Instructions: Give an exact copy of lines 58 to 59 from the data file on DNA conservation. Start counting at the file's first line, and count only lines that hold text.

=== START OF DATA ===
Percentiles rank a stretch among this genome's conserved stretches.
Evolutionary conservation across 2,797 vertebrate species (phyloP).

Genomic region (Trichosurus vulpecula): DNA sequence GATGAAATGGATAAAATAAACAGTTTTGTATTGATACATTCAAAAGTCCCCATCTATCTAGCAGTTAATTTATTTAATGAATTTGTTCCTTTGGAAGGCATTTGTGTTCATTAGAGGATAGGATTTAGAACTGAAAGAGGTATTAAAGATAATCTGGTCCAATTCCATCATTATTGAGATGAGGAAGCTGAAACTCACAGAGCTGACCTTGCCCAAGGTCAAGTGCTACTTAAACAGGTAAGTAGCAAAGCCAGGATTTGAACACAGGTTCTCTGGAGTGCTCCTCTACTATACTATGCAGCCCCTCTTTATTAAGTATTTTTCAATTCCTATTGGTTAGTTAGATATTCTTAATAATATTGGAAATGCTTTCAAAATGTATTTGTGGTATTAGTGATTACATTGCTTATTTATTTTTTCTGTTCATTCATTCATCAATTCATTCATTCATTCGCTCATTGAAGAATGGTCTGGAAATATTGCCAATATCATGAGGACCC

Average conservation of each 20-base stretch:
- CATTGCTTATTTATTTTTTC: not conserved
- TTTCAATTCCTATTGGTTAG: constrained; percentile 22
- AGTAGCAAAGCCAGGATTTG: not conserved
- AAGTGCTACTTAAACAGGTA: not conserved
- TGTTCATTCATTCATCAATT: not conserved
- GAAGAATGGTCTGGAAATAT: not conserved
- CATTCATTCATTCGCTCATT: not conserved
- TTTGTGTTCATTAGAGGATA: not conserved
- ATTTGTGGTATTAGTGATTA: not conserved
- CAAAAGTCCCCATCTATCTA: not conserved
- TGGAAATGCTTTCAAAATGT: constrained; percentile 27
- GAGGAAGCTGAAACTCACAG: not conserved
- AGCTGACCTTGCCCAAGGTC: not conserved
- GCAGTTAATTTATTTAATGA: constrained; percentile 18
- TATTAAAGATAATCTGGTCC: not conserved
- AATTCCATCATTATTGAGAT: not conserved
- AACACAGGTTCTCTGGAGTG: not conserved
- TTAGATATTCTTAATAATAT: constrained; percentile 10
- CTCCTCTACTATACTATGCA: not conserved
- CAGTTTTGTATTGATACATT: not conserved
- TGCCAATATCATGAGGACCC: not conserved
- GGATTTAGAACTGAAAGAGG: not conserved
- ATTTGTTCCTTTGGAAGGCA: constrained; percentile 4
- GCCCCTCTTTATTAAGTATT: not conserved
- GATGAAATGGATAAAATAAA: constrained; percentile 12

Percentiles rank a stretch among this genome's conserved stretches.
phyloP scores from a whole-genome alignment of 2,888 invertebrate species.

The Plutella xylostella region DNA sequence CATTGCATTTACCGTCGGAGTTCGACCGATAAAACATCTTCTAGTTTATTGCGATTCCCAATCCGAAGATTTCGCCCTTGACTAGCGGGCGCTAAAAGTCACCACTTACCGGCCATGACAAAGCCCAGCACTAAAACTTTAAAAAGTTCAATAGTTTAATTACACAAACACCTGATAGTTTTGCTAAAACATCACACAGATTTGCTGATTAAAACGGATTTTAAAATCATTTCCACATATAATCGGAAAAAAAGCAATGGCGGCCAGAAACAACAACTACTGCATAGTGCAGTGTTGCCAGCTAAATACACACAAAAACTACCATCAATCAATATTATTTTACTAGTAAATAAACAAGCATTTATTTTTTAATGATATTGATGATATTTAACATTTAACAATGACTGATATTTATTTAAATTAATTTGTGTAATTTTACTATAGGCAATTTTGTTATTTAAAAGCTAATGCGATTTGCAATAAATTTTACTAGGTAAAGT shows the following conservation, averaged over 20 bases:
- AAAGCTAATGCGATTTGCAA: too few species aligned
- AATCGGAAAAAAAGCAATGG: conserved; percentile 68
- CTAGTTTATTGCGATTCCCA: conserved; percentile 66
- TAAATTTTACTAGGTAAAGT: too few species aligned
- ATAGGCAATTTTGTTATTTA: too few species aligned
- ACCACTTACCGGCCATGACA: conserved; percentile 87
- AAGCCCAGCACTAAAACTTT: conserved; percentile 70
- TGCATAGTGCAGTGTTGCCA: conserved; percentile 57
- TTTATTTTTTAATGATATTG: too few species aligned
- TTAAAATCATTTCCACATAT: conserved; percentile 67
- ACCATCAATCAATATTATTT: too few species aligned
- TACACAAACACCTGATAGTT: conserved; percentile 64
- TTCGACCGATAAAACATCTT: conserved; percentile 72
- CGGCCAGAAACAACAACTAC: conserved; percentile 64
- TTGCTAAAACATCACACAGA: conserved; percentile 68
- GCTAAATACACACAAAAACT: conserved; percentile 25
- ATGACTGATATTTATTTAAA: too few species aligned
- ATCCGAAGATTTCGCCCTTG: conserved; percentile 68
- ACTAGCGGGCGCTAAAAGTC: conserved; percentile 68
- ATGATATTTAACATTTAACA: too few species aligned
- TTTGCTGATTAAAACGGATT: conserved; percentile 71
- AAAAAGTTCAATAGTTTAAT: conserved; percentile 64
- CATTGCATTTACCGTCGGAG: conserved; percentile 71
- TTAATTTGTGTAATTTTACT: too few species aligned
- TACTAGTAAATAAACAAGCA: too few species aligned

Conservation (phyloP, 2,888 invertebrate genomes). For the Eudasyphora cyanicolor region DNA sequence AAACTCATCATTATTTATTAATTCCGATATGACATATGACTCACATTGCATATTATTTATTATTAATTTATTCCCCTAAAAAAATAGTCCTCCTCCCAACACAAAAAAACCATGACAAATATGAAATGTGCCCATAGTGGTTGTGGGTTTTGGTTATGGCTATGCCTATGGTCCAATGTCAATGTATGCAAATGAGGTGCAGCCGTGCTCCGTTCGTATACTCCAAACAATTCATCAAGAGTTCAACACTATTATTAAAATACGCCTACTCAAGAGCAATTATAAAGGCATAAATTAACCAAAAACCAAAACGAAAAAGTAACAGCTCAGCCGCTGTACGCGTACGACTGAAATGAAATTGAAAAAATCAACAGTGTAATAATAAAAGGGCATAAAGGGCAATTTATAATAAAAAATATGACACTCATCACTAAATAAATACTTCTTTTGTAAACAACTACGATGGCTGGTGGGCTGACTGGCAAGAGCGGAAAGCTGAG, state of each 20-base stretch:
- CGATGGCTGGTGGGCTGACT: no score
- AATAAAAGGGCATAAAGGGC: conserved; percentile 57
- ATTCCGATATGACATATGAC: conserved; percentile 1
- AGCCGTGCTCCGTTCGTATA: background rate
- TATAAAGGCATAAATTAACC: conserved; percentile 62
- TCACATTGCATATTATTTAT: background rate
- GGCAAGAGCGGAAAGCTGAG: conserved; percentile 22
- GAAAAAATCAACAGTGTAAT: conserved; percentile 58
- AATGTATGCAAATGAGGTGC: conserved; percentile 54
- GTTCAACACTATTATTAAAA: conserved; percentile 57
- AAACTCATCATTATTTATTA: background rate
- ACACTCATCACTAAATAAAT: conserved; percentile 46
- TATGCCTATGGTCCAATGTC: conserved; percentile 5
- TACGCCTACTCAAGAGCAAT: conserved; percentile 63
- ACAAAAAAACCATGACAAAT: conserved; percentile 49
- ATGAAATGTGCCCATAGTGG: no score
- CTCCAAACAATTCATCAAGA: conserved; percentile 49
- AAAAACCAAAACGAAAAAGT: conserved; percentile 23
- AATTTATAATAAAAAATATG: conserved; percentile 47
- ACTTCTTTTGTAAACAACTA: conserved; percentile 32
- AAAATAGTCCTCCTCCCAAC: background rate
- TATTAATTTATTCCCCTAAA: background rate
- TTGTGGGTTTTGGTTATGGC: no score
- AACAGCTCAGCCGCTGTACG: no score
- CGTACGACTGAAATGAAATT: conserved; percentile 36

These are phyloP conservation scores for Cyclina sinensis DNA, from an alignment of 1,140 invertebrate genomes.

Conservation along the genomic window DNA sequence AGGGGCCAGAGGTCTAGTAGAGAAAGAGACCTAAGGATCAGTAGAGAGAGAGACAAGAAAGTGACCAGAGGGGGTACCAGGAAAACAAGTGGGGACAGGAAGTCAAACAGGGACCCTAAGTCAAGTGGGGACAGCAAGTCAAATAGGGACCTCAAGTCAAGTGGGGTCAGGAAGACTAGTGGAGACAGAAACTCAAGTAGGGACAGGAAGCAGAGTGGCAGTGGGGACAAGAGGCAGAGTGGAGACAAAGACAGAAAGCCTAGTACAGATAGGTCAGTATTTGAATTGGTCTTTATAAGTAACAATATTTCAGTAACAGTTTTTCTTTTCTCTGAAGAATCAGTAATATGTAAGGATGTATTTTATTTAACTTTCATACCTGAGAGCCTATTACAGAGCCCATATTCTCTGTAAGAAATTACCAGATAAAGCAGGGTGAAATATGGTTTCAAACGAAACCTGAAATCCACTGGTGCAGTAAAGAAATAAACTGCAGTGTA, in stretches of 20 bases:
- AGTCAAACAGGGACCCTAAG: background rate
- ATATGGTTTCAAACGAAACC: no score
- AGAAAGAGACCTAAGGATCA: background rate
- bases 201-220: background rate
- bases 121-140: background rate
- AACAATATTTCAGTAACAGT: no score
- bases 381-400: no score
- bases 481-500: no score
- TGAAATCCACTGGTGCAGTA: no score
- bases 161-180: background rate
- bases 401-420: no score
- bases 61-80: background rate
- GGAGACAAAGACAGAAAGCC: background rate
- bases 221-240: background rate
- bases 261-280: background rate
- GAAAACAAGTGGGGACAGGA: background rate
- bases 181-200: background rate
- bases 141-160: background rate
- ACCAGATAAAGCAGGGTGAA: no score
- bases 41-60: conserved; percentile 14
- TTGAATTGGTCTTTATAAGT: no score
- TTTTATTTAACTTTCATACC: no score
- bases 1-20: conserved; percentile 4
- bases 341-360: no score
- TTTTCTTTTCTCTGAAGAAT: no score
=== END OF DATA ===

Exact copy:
Conservation (phyloP, 2,888 invertebrate genomes). For the Eudasyphora cyanicolor region DNA sequence AAACTCATCATTATTTATTAATTCCGATATGACATATGACTCACATTGCATATTATTTATTATTAATTTATTCCCCTAAAAAAATAGTCCTCCTCCCAACACAAAAAAACCATGACAAATATGAAATGTGCCCATAGTGGTTGTGGGTTTTGGTTATGGCTATGCCTATGGTCCAATGTCAATGTATGCAAATGAGGTGCAGCCGTGCTCCGTTCGTATACTCCAAACAATTCATCAAGAGTTCAACACTATTATTAAAATACGCCTACTCAAGAGCAATTATAAAGGCATAAATTAACCAAAAACCAAAACGAAAAAGTAACAGCTCAGCCGCTGTACGCGTACGACTGAAATGAAATTGAAAAAATCAACAGTGTAATAATAAAAGGGCATAAAGGGCAATTTATAATAAAAAATATGACACTCATCACTAAATAAATACTTCTTTTGTAAACAACTACGATGGCTGGTGGGCTGACTGGCAAGAGCGGAAAGCTGAG, state of each 20-base stretch:
- CGATGGCTGGTGGGCTGACT: no score